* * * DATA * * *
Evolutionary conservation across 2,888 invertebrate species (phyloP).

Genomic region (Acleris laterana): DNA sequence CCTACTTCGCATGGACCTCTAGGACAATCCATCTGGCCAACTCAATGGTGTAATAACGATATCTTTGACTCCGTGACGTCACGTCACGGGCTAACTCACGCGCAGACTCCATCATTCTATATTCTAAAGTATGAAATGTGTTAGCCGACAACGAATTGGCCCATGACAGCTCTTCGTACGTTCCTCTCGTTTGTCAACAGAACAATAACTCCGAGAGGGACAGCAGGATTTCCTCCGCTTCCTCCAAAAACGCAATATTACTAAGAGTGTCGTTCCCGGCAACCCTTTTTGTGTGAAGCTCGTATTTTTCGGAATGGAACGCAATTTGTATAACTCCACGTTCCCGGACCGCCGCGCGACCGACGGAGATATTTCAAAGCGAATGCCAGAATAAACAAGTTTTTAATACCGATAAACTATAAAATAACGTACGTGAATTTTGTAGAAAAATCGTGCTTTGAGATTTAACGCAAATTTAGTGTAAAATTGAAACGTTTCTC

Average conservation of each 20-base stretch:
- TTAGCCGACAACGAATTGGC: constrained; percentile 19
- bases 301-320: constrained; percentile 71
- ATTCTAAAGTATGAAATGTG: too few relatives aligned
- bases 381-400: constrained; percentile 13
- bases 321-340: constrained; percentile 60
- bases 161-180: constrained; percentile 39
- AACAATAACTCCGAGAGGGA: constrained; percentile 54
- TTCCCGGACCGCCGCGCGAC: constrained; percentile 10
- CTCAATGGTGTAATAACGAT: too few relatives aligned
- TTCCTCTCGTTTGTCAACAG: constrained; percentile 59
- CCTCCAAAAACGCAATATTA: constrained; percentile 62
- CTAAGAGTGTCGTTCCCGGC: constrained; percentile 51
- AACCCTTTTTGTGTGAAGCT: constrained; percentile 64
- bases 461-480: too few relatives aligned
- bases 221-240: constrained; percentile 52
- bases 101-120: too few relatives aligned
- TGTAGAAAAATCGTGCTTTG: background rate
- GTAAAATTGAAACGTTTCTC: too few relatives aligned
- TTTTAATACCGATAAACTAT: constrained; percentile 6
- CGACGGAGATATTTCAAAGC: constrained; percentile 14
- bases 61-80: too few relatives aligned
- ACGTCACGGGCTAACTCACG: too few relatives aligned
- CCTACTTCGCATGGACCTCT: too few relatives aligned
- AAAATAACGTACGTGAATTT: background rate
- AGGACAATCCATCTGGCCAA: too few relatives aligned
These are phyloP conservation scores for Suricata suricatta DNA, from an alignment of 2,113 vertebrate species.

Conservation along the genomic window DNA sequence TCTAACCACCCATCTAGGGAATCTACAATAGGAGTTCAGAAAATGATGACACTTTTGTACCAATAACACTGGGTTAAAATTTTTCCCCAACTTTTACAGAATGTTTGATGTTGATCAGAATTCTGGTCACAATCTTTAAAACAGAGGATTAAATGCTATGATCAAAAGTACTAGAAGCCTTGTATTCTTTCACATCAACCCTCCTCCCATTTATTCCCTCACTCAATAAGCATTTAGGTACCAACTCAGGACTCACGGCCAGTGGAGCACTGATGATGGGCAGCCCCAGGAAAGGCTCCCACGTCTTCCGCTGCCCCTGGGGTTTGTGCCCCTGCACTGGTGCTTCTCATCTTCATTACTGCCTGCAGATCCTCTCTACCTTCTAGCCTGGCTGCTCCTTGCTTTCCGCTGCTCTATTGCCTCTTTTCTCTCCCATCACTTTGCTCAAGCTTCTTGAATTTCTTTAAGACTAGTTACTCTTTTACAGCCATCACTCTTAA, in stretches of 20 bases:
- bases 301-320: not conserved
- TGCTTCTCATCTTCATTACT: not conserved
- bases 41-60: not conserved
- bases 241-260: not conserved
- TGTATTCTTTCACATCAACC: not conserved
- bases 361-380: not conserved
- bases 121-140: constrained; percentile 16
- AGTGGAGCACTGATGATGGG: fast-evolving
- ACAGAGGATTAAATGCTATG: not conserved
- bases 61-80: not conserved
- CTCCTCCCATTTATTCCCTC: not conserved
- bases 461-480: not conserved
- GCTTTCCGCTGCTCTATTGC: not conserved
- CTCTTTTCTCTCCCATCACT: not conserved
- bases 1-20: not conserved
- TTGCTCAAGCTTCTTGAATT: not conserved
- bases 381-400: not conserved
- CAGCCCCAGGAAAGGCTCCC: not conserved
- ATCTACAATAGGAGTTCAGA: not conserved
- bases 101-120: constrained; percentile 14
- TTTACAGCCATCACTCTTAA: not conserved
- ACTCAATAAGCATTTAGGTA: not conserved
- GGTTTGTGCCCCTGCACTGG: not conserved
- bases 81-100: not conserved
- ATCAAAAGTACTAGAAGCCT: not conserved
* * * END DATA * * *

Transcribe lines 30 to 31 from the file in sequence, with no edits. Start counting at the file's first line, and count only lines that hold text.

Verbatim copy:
Conservation along the genomic window DNA sequence TCTAACCACCCATCTAGGGAATCTACAATAGGAGTTCAGAAAATGATGACACTTTTGTACCAATAACACTGGGTTAAAATTTTTCCCCAACTTTTACAGAATGTTTGATGTTGATCAGAATTCTGGTCACAATCTTTAAAACAGAGGATTAAATGCTATGATCAAAAGTACTAGAAGCCTTGTATTCTTTCACATCAACCCTCCTCCCATTTATTCCCTCACTCAATAAGCATTTAGGTACCAACTCAGGACTCACGGCCAGTGGAGCACTGATGATGGGCAGCCCCAGGAAAGGCTCCCACGTCTTCCGCTGCCCCTGGGGTTTGTGCCCCTGCACTGGTGCTTCTCATCTTCATTACTGCCTGCAGATCCTCTCTACCTTCTAGCCTGGCTGCTCCTTGCTTTCCGCTGCTCTATTGCCTCTTTTCTCTCCCATCACTTTGCTCAAGCTTCTTGAATTTCTTTAAGACTAGTTACTCTTTTACAGCCATCACTCTTAA, in stretches of 20 bases:
- bases 301-320: not conserved